The Global Christian Forum, the World Council of Churches and the Conference of European Churches have expressed concern about the safety of two Orthodox Christian bishops abducted in Syria while doing humanitarian work, with one leader saying they are promiment for all people in the war-torn country, not just Christians.
The office of United Nations High Comissioner for Human Rights on Tuesday joined the head of the World Council of Churches in condemning the kidnappings.
Archbishop Yohanna Ibrahim of the Syriac Orthodox Archdiocese of Aleppo and Archbishop Boulos Yazaji of the Greek Orthodox Church of Aleppo are the two bishops who were kidnapped along the border with Turkey.
Syria's State news agency SANA reported Monday that two bishops had been kidnapped at gunpoint in the village of Kafr Dael in Syria's Aleppo Province.
"An armed terrorist group kidnapped Bishop Yohanna Ibrahim, head of the Syriac Orthodox Church [in Aleppo] and Bishop Boulos Yaziji, head of the Greek Orthodox Church [in Aleppo] while they were on humanitarian operations in the village of Kafr Dael in Aleppo Province," SANA said.
The report came on the day the Global Christian Forum released an appeal by Middle East church leaders calling on their co-citizens "to reject all forms of extremism and enmity."
The appeal called for the world community to "'to support a Christian presence in the Middle East in partnershipb with other religions" said the secretary of the Global Christian Forum, Rev. Larry Miller.
"Global Christian Forum leaders are concerned for the safety of Achbishop Yohanna Ibrahim of the Syrian Orthodox Archdiocese of Aleppo and Achishop Boulos Yazaji of the Greek Orthodox of Aleppo, who were intercepted by armed men as they travelled from Turkish border areas where they were undertaking humanitarian work.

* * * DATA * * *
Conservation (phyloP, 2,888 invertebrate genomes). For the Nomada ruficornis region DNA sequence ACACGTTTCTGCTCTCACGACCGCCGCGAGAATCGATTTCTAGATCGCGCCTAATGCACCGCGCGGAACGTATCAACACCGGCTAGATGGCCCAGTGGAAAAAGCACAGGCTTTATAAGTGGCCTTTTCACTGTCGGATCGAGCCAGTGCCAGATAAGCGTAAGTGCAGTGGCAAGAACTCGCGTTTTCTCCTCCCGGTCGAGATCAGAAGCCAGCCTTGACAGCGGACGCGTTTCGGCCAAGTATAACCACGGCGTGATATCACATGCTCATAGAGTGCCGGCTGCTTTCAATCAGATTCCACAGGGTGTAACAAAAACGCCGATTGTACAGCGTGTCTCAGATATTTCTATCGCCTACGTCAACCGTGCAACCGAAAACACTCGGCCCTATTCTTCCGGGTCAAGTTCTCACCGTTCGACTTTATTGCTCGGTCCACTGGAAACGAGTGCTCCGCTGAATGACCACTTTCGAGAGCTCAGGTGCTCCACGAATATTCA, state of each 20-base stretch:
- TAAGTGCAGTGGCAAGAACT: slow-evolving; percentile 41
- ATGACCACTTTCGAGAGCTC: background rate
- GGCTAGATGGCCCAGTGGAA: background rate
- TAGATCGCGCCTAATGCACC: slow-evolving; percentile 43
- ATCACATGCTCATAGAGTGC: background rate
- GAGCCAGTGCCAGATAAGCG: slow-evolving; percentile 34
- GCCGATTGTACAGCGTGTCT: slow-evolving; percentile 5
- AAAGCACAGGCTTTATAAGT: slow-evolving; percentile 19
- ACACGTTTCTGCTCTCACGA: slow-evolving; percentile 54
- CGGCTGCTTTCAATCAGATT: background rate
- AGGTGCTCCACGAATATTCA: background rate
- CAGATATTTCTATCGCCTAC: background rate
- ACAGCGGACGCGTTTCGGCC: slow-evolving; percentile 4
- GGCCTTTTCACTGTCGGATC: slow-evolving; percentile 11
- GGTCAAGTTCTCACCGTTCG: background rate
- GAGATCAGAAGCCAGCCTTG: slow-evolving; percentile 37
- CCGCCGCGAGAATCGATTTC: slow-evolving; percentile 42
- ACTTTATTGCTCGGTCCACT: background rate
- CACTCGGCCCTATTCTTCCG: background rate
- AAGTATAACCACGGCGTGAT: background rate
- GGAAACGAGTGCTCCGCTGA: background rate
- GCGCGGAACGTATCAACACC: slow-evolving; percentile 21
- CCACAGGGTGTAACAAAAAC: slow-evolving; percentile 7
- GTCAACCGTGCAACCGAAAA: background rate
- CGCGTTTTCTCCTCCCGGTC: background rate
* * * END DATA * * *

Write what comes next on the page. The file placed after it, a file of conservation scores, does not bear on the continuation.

"It is understood that the bishop's driver was shot and killed," he said.
The secretary general of the World Council of Churches, Rev. Olav Fykse Tveit condemned the kidnappings from Khartoum where he was visiting.
"We join with several heads of our member churches and together with them condemn this outrageous violation of human rights and ask for the immediate release of the two archbishops," said Tveit.
"Such events are a threat to all religious communities.
"Archbishop Ibrahim and Archbishop Yazigi are prominent leaders in the Syrian society," said the WCC leader. "Through their commitment in various local, national and global initiatives they are well known as actors for peace and justice not only for the Christians of Syria but for all the Syrian people."
Rev. Guy Liagre, general secretary of the Geneva-based Conference of European Churches, said, "I am deeply disturbed and saddened by the news today of the kidnapping of the Syriac Orthodox and Greek Orthodox Archbishops of Aleppo, Metropolitan Mar Gregorios Yohanna Ibrahim and Metropolitan Paul Yazigi.
"We must speak out for religious tolerance, justice and peace; rights all of us work toward and demand for everyone throughout the world.
"The archbishops have been warning of the threat to religious tolerance and diversity resulting from the two-year conflict in their country and we must now continue our solidarity, in our prayers and in our work, with all who suffer such intolerance and injustices. May they know that our prayers are with them." he said.
Sunni Muslims account for 74 percent of Syria's 22 million people, while other Muslim groups such as Alawites and Druze make up 16 percent.
Christians make up about 10 percent of the population, and there are some tiny Jewish communities in big cities such as Damascus, Al Qamishli, and Aleppo.
The spokesperson for the UN High Commissioner for Human Rights in Geneva, Cécile Pouilly said Tuesday that the situation in Syria is extremely worrying.
"Kidnapping and abduction of civilians is a growing concern in Syria. All kidnapped and abducted civilians should be released immediately. International humanitarian law prohibits the taking of hostages by any party to the conflict," she said.